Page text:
In case you live under a rock, or you know… don’t follow me on social media, you may not be aware I’m in Italy on a writing retreat with Aussie author Vanessa Carnevale. We’re over halfway through the week, which is incredibly depressing but it’s been a wonderful opportunity for me to participate in my favourite sport: navel gazing. I’ve also taken the time however to reflect on some important stuff that does actually relate to writing and creativity.
On our first day we did some goal setting for the week. My goal was centred around the whole ‘what do I want to write’ thing given I’ve got several projects on the go. (If ‘on the go’ means you started them 3-10 years ago and have done SFA in the last two years!). However, because I’m prone to overthinking I also couldn’t help pondering the ‘why I write’ question… as in – why do I think I need to write a novel? Would I be happy to just continue blogging as an outlet for my creativity and addiction to words and phrases? Or perhaps there are other alternatives?
Either way it was the perfect segue-way into our day two workshop, centering around creativity; remembering why we write and ways to overcome writers’ block or resistance in the form of fear, procrastination or just other-life busy-ness.
I was particularly interested in the ‘why we write’ response from my fellow retreaters.
We have a ‘what happens on retreat stays on retreat’ rule so I’m afraid I cannot divulge details of our debaucherous partying but… I found it of interest that there were some common threads winding through our writing histories.
Why writers write
1. A love of reading
We all have a passion for reading, which started when we were kids.
And then there were comments about receiving positive feedback on our writing at an early age. (As an aside, this isn’t really something I remember, though I know english and maths – which required minimal study – were my fave school subjects.)
3. Spinning a yarn
My fellow retreatees talked about a love of storytelling. This was something I thought I couldn’t relate to until I remembered how bloody long-winded I can be about things. My mother often comments on the fact I often regaled her (delightfully, and at length) with the details of movies I’d seen. Actually I think she might have implied it was a laborious invasion of her precious time that she’d never get back, but still..
4. Understanding or communicating our thinking
There was a common theme around exploring and perhaps clarifying our thoughts and feelings through writing. Indeed one of my favourite memes about writing is this one…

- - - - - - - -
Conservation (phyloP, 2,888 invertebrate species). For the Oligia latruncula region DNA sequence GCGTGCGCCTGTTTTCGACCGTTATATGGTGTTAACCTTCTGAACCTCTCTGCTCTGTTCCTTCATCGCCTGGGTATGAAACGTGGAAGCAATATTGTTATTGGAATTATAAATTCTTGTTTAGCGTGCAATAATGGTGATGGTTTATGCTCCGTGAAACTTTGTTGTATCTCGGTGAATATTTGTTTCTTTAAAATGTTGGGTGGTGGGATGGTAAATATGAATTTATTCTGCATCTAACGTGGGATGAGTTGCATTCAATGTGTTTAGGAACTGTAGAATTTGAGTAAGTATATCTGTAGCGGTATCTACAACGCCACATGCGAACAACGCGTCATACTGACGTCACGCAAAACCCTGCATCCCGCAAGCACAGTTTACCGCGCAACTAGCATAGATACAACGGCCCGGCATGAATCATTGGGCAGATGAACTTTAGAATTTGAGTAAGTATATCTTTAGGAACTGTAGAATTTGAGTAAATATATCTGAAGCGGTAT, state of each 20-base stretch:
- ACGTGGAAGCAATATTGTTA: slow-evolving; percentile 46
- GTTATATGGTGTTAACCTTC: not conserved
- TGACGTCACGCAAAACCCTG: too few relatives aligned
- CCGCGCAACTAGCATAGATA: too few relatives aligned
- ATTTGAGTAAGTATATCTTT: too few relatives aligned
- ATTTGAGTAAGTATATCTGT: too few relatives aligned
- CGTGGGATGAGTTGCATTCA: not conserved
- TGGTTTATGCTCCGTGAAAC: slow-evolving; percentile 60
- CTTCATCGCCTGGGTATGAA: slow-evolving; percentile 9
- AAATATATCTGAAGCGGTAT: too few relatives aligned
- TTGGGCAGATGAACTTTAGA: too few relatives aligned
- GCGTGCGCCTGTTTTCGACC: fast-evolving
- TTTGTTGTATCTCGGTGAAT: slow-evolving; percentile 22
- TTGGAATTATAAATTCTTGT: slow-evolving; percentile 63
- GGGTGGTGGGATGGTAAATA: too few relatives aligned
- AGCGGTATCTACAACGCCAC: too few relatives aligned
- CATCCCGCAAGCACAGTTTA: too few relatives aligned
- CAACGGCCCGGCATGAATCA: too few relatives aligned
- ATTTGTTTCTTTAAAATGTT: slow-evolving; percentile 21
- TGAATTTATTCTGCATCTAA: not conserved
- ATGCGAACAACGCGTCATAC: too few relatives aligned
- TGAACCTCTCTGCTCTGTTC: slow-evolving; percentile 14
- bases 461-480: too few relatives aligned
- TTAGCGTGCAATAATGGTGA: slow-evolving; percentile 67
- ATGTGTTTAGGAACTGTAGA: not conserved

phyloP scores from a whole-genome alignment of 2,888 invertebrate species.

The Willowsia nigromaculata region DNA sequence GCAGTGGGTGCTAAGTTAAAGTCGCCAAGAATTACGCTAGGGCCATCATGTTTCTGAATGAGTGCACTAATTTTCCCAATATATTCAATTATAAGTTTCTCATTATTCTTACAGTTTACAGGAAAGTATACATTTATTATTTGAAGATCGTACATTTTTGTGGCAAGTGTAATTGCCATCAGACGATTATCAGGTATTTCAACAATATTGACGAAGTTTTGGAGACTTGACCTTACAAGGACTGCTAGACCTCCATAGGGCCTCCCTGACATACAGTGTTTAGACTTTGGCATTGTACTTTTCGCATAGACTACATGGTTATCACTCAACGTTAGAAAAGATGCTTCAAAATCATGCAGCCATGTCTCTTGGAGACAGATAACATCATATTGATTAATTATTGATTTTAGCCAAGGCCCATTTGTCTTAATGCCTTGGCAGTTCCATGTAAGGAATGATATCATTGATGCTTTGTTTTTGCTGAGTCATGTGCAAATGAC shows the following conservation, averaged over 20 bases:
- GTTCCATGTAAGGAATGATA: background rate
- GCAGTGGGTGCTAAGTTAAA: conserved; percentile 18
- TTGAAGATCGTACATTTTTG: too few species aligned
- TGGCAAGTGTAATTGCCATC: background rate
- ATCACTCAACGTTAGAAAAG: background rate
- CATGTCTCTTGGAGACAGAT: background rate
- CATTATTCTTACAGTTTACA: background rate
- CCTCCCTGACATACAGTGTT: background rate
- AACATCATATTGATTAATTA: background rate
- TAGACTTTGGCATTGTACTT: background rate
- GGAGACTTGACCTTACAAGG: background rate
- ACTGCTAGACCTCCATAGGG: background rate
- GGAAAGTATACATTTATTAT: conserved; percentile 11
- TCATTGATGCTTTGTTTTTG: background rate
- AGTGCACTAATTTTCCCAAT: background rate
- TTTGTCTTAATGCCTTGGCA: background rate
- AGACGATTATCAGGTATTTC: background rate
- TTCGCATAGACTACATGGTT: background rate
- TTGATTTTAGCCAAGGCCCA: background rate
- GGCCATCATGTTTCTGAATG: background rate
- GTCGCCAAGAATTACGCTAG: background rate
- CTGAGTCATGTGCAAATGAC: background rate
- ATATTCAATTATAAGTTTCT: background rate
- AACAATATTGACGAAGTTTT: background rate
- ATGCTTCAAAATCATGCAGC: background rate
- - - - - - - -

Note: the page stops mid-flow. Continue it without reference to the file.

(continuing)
5. A passion or healthy addiction
And everyone pretty much talked about being able to lose themselves in their writing. Time disappears and is spent effortlessly while (good and perhaps not-so-good) words flow.
Of course we talked about the things which prevent us from writing and act as blocks or deterrents and ways to push past these. Indeed, as Vanessa shared some common ones we noted these apply to many things in life.
Barriers and Blocks to writing and creativity
1. Not good enough / self worth
Obviously there’s a sense that ‘we’re not good enough’; that our time is better spent elsewhere or tales better told by someone else. I mean, who do we think we are calling ourselves writers? Yet we write don’t we?
2. Fear of failure
It’s the age-old cause of apathy and anguish. Of course it’s linked to feelings of self-worth and our resilience. And then of course there’s its ugly step-sister… the fear of success. I mean, what happens IF we happen to succeed in what we’re pursuing? They’ll be expectations for more. (From us and others!)
But on the subject of failure or not-succeeding in the way we hoped… I’ve talked about this before and shared this quote challenging us with this….
3. Practical stuff
I’ve used my full-time job as a reason (ahem, excuse…. which I think is an entirely different thing) for the fact my writing, reading and blogging have dropped off over the last year. But, I’m also conscious that people can MAKE time in their lives for stuff that’s important. They get up 30 minutes earlier. They write during a lunch break. (They schedule in gym visits and so forth.)
I’ve talked a bit about a lack of headspace (white space) rather than time, being problematic. For me it’s that I’ve been thinking and problem solving all day…. I don’t want to sit and have to think more. I’m basically incapable of deciding what to have for dinner at the end of the day let alone decide which character will be the one hiding murderous tendencies.
However… there are great resources out there about how to avoid decision-making fatigue or how to create more whitespace in our days. (Indeed, I’ve got about 15 articles open in the browser on my iPhone about those very topics!)
Of course there were more, but these hit home for me….
I should mention, it does assume we want it (the thing we think we should be pursuing) enough. Whether it’s time to write or read, exercise or lose weight or hang our more with friends and family.
I know not many of my readers are writers so I’ll avoid the first question, but I’m interested in ways you might overcome some of the barriers to the stuff you have to do in your life?
The Lovin’ Life team includes: